Skip to Content
Skip to Search
Skip to Navigation
Skip to Content

University of Connecticut University Libraries

In 1959, at the age of 16, Myles Martel, BA ’65, wrote to President Harry S. Truman requesting his autograph. Truman obliged in his inimitable way with a handwritten, "Here is your autograph. Harry S. Truman." So began Martel’s collection of authenticated signatures, in which every president of the United States is now represented.

Most of the autographs have been acquired from dealers. However, in addition to the Truman signature, Martel personally obtained the signatures of Richard Nixon, John F. Kennedy, Jimmy Carter, George H. W. Bush, Bill Clinton, and George W. Bush by writing to them or through mutual friends or contacts.

The signatures of Gerald Ford and Ronald Reagan were acquired in person. Following an interview with President Ford conducted by Martel for his first book,the former president signed a copyof the swearing-in remarks he delivered in the wake of Richard Nixon’s resignation in August 1974. Ronald Reagan’s signature was obtained in 1980 when Dr.Martel served as his personal debate advisor.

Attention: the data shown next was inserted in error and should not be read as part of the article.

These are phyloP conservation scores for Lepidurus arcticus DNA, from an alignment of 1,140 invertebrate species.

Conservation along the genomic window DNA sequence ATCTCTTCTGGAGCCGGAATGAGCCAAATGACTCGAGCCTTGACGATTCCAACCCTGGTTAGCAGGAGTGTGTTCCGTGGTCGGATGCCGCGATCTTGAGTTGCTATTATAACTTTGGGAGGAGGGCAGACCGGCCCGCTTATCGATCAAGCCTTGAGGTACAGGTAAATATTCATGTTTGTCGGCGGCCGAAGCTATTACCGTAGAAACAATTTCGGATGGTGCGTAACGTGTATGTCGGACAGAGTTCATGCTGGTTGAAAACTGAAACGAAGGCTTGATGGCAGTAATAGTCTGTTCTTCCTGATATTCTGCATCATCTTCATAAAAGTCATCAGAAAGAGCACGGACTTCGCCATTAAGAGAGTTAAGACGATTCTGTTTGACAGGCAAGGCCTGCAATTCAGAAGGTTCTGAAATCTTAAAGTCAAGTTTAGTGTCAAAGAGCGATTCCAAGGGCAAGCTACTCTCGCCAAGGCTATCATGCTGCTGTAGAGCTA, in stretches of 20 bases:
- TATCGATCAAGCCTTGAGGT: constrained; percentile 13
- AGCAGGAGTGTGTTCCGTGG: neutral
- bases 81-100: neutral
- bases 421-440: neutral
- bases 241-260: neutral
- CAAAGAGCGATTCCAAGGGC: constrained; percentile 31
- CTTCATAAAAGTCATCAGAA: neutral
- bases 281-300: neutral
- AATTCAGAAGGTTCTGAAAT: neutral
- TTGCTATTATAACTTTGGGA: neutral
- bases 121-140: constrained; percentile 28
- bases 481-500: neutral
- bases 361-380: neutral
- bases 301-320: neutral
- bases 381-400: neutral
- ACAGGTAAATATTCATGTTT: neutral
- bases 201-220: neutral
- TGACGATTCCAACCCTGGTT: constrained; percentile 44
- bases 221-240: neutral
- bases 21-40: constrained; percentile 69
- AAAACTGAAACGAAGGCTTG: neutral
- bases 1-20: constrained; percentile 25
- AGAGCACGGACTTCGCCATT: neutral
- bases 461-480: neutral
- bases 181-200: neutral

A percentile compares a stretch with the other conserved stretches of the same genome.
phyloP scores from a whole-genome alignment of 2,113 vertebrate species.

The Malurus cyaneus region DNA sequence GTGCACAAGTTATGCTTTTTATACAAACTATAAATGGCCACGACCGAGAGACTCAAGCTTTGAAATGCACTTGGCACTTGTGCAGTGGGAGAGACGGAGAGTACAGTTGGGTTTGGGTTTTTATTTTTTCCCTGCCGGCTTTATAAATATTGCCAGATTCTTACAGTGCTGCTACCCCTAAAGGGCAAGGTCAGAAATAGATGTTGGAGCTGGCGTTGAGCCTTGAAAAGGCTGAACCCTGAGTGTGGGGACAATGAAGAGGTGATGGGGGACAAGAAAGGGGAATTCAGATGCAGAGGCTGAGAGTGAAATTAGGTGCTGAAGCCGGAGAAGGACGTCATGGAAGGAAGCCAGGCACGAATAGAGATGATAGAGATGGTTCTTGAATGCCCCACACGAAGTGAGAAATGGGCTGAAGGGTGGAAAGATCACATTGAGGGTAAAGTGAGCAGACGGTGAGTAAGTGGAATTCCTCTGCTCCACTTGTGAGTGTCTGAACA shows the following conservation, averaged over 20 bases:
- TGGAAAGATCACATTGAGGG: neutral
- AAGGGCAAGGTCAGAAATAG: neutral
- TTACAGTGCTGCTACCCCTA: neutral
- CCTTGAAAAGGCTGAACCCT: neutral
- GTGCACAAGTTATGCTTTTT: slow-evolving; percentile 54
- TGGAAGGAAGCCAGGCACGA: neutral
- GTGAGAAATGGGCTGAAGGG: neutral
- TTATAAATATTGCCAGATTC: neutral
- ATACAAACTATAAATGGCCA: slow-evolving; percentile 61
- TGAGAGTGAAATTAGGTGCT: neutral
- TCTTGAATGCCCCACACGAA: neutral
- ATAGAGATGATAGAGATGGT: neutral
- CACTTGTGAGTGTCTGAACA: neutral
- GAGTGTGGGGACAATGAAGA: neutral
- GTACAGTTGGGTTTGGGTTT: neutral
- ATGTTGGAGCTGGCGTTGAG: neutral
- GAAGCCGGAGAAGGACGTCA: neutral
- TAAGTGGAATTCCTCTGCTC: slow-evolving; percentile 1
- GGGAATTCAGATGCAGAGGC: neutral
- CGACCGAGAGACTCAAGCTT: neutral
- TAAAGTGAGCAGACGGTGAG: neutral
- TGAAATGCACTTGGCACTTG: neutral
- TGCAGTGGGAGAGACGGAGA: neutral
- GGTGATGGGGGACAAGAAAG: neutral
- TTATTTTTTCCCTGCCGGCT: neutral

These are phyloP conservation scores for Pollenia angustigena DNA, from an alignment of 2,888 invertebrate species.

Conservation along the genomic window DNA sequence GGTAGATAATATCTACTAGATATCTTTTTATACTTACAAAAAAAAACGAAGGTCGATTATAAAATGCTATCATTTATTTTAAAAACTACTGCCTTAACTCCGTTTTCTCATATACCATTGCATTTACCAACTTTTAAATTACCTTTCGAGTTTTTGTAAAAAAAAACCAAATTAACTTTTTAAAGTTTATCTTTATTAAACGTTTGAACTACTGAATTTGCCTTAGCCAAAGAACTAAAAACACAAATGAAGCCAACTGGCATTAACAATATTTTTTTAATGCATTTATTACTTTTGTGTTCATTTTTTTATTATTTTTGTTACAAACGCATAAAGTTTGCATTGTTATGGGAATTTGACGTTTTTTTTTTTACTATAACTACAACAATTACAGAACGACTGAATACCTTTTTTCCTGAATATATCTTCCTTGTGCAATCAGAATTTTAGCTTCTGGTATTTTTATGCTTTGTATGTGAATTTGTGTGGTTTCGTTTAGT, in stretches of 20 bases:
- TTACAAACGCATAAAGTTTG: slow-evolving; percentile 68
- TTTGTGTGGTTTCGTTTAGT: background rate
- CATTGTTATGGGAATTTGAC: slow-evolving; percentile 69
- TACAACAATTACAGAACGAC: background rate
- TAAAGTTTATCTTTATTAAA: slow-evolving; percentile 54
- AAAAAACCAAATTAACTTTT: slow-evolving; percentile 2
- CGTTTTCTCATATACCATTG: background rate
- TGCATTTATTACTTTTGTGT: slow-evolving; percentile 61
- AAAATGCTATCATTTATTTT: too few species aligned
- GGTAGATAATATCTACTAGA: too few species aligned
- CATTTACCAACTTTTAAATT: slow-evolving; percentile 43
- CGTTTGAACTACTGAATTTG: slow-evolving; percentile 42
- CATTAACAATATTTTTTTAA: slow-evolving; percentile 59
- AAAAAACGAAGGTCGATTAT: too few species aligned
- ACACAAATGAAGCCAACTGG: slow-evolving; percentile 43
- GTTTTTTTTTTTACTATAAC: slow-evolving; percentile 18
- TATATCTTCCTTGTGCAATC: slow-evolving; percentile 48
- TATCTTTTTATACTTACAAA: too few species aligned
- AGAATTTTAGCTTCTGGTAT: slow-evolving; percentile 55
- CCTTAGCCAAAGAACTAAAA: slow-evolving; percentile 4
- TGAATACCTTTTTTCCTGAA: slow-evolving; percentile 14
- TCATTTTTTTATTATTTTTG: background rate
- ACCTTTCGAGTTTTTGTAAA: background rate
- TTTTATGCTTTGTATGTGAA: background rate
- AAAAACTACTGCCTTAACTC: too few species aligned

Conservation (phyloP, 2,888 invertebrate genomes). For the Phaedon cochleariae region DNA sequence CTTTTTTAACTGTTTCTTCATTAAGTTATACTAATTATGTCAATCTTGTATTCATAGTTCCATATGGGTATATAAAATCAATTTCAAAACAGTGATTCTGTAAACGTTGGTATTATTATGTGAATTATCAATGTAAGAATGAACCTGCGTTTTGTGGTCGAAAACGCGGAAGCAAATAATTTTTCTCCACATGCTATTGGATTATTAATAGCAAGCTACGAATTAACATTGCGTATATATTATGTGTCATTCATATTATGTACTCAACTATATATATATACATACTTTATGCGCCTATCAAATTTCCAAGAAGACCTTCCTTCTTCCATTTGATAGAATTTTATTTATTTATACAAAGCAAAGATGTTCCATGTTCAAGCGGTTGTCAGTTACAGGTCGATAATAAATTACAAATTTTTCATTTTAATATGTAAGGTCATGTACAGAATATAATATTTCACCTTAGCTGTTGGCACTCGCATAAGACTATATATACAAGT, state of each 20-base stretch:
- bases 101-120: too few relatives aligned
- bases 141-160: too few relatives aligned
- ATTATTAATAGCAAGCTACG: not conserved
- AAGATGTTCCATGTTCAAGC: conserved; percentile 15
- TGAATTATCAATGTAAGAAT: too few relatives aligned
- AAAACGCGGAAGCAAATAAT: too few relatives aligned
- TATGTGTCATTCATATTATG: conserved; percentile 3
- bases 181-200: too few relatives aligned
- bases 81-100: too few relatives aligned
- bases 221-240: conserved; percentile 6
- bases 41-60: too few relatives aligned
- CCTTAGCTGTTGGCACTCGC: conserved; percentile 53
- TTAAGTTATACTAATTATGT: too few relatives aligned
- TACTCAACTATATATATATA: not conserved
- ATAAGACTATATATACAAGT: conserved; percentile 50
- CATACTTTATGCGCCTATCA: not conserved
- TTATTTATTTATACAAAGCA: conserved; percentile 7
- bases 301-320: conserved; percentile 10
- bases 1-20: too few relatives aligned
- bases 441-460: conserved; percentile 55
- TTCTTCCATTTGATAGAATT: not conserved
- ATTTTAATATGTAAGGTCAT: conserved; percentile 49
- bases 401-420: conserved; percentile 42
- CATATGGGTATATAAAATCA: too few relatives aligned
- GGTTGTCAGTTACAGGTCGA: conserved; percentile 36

Martel’s favorite autographs are a letter signed by Abraham Lincoln the week he was elected president, a copy of the Camp David Accord signed by both Jimmy Carter and Menachem Begin, and Ronald Reagan’s practice debate notes, personally signed and containing his famous doodles. Dr. Martel is president and founder of Martel & Associates, a firm specializing in media and crisis communication He is the author of five books dealing with communications strategies for business executives and public figures and he has endowed a University of Connecticut lectureship on leadership and public opinion. His autograph collection has been placed on loan to the university and is housed in the Dodd Research Center. He states, "Allowing these signatures and manuscripts to be exhibited for the benefit of the university community is a modest way of demonstrating my appreciation for all the university has done for me."

Dodd Research Center, West Corridor
Curator: Terri Goldich